The Corporation

There are many definitions of what a corporation is.  Some call it an “artificial entity,” enjoying certain legal functions,  rights and duties.  Being an artificial or fictitious person, it can only act through its directors,  who are elected by the shareholders, and its officers,  who are appointed by the directors. For more information see Shareholders, Directors and Officers.

Advantages of a Corporation

A corporation may be formed for a wide variety of purposes, both profit or non-profit. Shareholders have limited liability in most cases.  This limited liability is not absolute and a corporate shareholder can still be liable for the full price of his corporate stock if the stock was purchased at a discount.   Shareholders are also liable, in most states, for
unpaid wages.

Ownership of corporate stock may be transferred freely by sale or by gift. The corporation has perpetual existence that remains unaffected by the death of any director, officer, or shareholder.  The corporation, as a legal person, can sue and be sued, make contracts, hold both real and personal property, and issue stock.

A corporation also has flexibility in choosing the securities (stocks, notes, or bonds) it may issue in raising capital.

Finally, a corporation can elect the advantage of  being an  S corporation and the use of  Section 1244 stock. Internal Revenue Code Section 1244 was enacted in an attempt to attract financing for small businesses.  Under this an individual is allowed to deduct, as ordinary loss, a loss on the sale or exchange of certain stock owned in a “small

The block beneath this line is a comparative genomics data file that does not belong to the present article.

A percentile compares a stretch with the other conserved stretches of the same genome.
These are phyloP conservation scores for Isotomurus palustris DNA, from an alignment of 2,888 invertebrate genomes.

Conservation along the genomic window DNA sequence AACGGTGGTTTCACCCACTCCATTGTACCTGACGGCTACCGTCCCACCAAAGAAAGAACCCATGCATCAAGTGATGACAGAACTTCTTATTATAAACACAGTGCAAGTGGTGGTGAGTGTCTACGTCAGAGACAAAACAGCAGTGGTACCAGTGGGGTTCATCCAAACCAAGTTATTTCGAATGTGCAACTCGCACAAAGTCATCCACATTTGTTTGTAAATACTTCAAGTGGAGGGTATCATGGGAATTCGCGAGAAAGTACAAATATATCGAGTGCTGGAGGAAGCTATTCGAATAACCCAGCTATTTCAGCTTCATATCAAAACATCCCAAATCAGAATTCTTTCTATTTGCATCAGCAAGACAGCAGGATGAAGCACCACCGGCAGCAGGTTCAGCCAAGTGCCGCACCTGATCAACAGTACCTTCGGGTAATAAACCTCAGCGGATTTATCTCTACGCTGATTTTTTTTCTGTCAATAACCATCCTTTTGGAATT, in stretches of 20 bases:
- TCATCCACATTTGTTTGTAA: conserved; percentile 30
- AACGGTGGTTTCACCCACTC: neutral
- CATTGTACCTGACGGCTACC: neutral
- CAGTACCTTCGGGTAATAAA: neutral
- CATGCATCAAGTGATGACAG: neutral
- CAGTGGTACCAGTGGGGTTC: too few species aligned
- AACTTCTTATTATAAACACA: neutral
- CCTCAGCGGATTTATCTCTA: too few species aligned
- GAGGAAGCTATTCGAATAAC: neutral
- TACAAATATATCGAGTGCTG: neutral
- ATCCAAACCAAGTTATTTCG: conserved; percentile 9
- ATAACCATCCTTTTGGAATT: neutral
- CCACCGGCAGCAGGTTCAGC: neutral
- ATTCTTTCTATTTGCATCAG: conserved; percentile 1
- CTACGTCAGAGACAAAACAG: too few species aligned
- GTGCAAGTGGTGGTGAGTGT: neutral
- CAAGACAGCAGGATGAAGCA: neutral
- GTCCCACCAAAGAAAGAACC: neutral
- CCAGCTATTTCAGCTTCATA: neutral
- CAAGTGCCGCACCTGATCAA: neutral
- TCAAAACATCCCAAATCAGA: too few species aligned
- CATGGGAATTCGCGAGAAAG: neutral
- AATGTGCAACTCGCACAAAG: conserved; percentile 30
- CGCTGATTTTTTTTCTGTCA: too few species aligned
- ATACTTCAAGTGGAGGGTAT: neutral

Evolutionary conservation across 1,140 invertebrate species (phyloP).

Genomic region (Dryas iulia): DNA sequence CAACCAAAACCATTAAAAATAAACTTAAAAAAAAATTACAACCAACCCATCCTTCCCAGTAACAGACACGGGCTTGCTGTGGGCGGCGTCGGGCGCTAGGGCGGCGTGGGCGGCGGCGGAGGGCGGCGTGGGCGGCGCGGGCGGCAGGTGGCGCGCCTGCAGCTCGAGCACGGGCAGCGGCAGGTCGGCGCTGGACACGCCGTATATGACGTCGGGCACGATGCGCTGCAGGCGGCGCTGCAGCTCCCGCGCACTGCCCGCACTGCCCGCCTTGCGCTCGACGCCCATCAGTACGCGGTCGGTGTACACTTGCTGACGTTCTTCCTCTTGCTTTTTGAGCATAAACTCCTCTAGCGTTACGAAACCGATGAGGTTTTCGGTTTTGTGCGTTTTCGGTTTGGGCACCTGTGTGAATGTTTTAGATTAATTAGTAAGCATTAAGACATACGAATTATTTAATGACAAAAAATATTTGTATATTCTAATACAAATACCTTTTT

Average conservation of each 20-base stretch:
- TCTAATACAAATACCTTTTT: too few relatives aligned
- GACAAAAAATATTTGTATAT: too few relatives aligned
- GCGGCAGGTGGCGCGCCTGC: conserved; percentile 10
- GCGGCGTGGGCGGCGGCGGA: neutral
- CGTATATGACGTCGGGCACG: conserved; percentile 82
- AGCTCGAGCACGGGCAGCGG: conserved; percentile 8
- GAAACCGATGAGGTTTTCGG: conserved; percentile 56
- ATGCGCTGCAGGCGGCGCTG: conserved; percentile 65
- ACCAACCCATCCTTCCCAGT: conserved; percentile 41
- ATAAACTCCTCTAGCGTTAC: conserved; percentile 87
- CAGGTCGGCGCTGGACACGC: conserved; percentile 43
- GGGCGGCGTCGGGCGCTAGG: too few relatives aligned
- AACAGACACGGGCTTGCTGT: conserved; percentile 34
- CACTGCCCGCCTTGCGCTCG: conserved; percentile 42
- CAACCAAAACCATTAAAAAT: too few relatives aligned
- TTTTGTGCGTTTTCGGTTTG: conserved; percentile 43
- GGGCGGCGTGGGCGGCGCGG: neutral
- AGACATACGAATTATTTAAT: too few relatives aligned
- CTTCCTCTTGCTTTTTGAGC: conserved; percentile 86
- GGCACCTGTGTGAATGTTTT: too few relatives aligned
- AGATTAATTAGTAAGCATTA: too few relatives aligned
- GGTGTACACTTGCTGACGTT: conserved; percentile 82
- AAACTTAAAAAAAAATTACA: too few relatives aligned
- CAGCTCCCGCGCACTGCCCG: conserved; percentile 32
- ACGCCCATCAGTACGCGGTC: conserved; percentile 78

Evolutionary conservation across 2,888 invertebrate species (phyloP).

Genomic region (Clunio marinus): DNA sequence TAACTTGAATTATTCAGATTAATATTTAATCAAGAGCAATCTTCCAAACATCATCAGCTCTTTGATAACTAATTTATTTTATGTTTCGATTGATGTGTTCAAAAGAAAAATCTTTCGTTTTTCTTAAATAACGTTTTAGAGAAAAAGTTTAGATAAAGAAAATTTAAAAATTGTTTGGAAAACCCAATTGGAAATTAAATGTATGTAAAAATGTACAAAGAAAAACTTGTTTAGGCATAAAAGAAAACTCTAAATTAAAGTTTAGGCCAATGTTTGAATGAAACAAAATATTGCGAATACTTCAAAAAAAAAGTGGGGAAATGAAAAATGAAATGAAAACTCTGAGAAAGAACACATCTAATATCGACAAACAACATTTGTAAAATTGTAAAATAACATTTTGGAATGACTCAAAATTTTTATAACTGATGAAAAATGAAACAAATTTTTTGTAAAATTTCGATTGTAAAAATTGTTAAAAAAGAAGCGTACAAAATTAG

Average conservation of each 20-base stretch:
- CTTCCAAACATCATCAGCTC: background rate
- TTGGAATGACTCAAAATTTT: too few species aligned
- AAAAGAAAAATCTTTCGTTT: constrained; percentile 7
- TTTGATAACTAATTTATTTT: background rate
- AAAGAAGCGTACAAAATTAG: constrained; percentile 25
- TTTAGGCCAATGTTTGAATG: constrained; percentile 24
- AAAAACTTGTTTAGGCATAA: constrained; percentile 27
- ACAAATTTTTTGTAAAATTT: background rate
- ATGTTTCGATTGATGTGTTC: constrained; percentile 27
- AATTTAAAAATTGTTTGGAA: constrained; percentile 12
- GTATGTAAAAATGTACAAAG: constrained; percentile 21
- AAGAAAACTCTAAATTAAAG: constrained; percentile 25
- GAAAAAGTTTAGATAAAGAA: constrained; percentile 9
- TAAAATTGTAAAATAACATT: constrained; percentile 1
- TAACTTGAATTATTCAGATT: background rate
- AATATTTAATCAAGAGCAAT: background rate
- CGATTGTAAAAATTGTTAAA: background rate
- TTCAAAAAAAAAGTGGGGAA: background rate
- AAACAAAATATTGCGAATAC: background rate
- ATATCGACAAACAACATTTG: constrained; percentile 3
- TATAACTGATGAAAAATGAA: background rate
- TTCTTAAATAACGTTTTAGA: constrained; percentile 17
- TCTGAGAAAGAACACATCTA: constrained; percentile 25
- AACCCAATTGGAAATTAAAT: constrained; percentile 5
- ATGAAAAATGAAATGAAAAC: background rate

business.”  This provision allows individuals to deduct up to $50,000 annually  (if filing as a single taxpayer) or $100,000  (for those people filing joint).

If the corporation prospers, its owners are generally permitted to transfer interests, in the form of the corporation’s stock, to their children. Such transfer cannot be done directly in a sole proprietorship, and only with the consent of all the partners if a partnership.

Disadvantages of a Corporation

There are several disadvantages inherent in the formation of a corporation. The limited liability of a shareholder might limit the amount of credit that the corporation might be able to obtain.  If the corporation has few shareholders, the majority shareholders have the ability to make decisions that may not be in the best interest of the minority shareholders. If the corporation is publicly traded, voting rights might prove insignificant due to the widespread ownership.  Management of a corporation is in the hands of the directors and therefore separate from the shareholders
who are the true owners of the corporation.  A corporation is subject to the laws of any state in which it does business.

In addition a corporation is not protected by the Fifth Amendment’s guarantee against self-incrimination.  This privilege is deemed purely a personal one available only individuals. Corporations are subject to greater governmental
control than other forms of doing business.  Finally, corporate shareholders are subject to double taxation, one at the corporate level  (as high as 35%) and the other at the individual level.  Double taxation can be avoided by the election of  S corporation status.

Additional Information

See the  comparison between the corporation and partnership forms and the the corporation and the LLC forms with respect to the factors that will be most important.

Also, see the “So, you want to incorporate…?.